First post-crisis budget is adopted
The Latvian government submitted its draft budget for 2013 to parliament for approval on 28 September 2012. For the first time since 2009, more money was allocated to the public administration sector, education and healthcare. This year budget discussions were unusually low-key. Social partners acknowledged that the budget was not ideal, but did not raise objections. However, in fields that will not receive extra funding, there were protests from unions and employers.
Government increases public sector financing
On 28 September 2012, Latvia’s Cabinet of Ministers submitted its draft state budget for 2013 to the parliament (Saeima) for approval. In contrast to the austerity budgets of previous years, the budget for 2013 called for increased financing in sectors most affected by the crisis – public administration, education, healthcare and for the police, firefighters and other security services. In the second half of 2011, the government began to restore bonus payments for state administration and healthcare (LV1210019I).
The review of the budget by Latvia’s Saeima proceeded without complications, and it was approved in principle at the first reading.
The most vocal objections were expressed by the nationalist party VL-TB/LNNK, which wanted more money for resolving the demographic situation through family support measures.
The parties and government reached agreement before submitting the budget to the Saeima, with additional funding being allocated from the state budget to address the issue. The minimum childcare allowance for children up to the age of 12 months was increased to LVL 100 (€143 as of 20 December 2012) per month.
No objections from social partners
In contrast to the usual situation in which discussion of the budget has been accompanied in recent years by a high degree of social activity, including national and sector-level strikes and protests, this year the social partners were more restrained. Employers acknowledged that the draft budget was not ideal, but they did not raise serious objections. The budget lowered income tax from 25% to 24% and preserved existing measures designed to stimulate investment.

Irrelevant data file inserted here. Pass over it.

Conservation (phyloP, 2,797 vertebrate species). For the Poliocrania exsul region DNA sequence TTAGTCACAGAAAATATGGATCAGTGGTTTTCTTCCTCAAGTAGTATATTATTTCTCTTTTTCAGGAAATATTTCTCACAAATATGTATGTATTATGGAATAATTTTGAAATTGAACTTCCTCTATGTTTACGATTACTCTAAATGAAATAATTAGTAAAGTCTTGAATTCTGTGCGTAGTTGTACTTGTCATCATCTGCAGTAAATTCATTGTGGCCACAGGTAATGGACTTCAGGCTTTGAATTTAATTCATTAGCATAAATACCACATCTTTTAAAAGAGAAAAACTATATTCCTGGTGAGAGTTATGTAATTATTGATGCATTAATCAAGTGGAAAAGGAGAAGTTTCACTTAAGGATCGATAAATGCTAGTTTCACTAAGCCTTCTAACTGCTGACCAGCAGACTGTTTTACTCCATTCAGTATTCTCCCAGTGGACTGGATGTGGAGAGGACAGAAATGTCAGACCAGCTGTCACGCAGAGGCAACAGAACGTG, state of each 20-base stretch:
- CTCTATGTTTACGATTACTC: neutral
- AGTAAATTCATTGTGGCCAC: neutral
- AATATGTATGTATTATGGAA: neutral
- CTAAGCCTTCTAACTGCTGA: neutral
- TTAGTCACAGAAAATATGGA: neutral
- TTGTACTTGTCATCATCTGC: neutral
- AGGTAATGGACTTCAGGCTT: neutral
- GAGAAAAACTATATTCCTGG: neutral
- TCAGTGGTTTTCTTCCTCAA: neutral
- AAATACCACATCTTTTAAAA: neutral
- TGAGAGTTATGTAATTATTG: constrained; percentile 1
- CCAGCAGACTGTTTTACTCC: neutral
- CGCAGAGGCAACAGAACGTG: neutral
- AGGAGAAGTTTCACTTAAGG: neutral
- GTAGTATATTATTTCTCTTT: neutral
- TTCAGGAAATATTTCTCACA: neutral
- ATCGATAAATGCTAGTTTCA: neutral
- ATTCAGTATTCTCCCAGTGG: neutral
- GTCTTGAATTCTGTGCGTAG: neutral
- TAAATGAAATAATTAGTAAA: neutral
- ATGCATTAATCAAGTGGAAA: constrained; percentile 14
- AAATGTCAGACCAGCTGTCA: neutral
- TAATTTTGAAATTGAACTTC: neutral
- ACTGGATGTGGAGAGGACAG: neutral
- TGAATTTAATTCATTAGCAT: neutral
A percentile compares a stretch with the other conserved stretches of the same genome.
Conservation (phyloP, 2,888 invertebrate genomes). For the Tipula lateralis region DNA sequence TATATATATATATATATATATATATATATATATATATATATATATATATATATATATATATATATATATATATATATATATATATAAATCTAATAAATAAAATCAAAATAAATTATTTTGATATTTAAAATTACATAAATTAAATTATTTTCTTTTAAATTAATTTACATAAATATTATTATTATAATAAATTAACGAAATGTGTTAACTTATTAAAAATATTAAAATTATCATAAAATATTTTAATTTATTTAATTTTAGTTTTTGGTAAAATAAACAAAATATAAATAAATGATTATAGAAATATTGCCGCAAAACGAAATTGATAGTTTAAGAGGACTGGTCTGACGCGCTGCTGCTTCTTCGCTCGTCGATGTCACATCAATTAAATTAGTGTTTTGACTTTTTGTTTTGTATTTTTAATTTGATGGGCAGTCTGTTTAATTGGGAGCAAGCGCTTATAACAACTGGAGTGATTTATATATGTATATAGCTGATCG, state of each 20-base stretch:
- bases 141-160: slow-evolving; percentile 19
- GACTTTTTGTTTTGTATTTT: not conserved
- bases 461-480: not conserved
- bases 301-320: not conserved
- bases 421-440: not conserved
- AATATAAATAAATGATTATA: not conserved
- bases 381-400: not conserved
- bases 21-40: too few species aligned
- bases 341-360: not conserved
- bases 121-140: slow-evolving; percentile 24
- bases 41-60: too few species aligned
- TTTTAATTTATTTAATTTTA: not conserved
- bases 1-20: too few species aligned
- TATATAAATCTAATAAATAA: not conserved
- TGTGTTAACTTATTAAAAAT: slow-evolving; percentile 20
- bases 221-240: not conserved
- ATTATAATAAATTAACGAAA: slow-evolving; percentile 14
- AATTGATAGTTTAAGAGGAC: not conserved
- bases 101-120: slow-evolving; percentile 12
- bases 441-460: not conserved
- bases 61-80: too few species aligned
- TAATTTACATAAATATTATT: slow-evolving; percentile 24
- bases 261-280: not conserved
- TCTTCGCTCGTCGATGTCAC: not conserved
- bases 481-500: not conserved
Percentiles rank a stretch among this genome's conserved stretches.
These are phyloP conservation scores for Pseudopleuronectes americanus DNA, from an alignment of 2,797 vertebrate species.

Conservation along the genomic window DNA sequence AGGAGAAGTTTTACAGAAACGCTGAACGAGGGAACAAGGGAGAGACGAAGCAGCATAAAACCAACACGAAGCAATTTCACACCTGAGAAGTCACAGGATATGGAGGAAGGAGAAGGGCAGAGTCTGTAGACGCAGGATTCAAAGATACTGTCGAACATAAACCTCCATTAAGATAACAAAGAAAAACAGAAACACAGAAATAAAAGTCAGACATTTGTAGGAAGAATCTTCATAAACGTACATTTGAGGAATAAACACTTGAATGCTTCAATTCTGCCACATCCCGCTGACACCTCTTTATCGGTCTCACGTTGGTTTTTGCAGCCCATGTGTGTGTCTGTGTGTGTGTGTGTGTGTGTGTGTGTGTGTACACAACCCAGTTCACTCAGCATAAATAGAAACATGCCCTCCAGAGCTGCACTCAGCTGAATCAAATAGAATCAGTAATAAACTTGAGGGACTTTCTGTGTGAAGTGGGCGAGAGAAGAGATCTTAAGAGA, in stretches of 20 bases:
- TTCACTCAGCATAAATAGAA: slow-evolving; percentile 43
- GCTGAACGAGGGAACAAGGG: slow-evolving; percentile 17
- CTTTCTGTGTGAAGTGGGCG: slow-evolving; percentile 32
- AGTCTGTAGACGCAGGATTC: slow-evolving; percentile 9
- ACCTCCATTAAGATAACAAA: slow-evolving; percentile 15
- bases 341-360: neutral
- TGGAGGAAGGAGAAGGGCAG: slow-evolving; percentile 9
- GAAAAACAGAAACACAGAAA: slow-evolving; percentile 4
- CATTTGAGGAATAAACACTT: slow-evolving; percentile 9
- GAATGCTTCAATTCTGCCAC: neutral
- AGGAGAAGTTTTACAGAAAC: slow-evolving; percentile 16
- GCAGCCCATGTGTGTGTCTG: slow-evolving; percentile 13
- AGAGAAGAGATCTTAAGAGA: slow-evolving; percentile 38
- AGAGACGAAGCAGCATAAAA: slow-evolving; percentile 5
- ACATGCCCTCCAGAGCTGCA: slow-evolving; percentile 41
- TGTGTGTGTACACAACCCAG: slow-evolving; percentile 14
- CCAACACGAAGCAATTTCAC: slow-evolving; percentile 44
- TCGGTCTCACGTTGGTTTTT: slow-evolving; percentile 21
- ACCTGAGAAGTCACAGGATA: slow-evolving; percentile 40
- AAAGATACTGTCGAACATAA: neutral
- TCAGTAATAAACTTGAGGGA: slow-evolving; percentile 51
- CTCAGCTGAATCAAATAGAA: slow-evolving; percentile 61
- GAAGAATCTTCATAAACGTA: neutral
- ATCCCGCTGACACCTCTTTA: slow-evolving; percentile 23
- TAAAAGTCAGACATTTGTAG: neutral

Trade unions wanted the tax burden on low-income workers eased. They called for an increase in the tax-free allowance and tax relief for those who cared for dependants. Although their requests were ignored, national protest campaigns were not planned.
The budget was adopted on 15 November 2012.
Protests by sports workers
Protests did go ahead in some sectors which did not receive increased funding. On 22 October 2012, around 100 sports trainers gathered at the Saeima building and later moved to the Ministry for Education and Science.
The protest was organised by the Latvian Council of Educational Sports Institution Directors (LSIIDP). The demonstrators were protesting against current government policy and demanding support for youth sports. They wanted higher salaries for sports trainers to bring them up to the approximate levels of salaries in the culture sector. The demands of protesters were not met.
Probation officers’ demands met
Employees at the State Probation Service (VPD), who are represented by the Latvian Probation Service Workers’ trade union (LPDA), did not back down from their demands. The union demanded that employees’ salaries be raised from 2013 to LVL 400 (€573) per month after tax. Salaries are currently less than LVL 300 (€430) per month. The union also called for a 10% additional payment for hazardous work conditions – currently it is 1% of the base salary – and the restoration of a full 40-hour week for employees (LV1208029I).
The trade union has repeatedly attempted to persuade the Ministry of Justice, the government, the deputies of the Saeima, the ombudsman and the general public to support its demands. At the beginning of September 2012, when the government was considering the state budget, employees of VPD protested at the Cabinet of Ministers’ offices.
The trade union told the government that if agreement was not reached in the conciliation commission within seven days, a strike would begin.
An agreement was reached and the strike called off after additional funding was allocated from the state budget, and the full working week was restored.
Unease in healthcare sector
While the budget was received with optimism by the majority of state institutions, there was still unease in the healthcare sector.
On 20 November 2012, seven health care associations under the leadership of the Trade Union of Health and Social Care Employees of Latvia (LVSADA) signed a statement addressed to the European Council and European Parliament. They called on international organisations to support trade unions’ efforts to improve healthcare policy in Latvia.
Favourable economic indicators and increased funding from the state budget for sectors under its control have engendered optimism in Latvian society.
Prime Minister Valdis Dombrovskis expressed the hope that private entrepreneurs would follow the government’s example and raise salaries in the private sector. According to data from the Central Statistical Bureau of Latvia (CSP), salaries have already started to increase. In the second quarter of 2012, the average net salary in the national economy increased by 3% over the first quarter; in the public sector it increased by 6.4%.
As economic activity is renewed, there will inevitably be discussions about the issue of skill shortages in the Latvian workforce, a situation that may lead to another salary explosion.
Raita Karnite, EPC Ltd.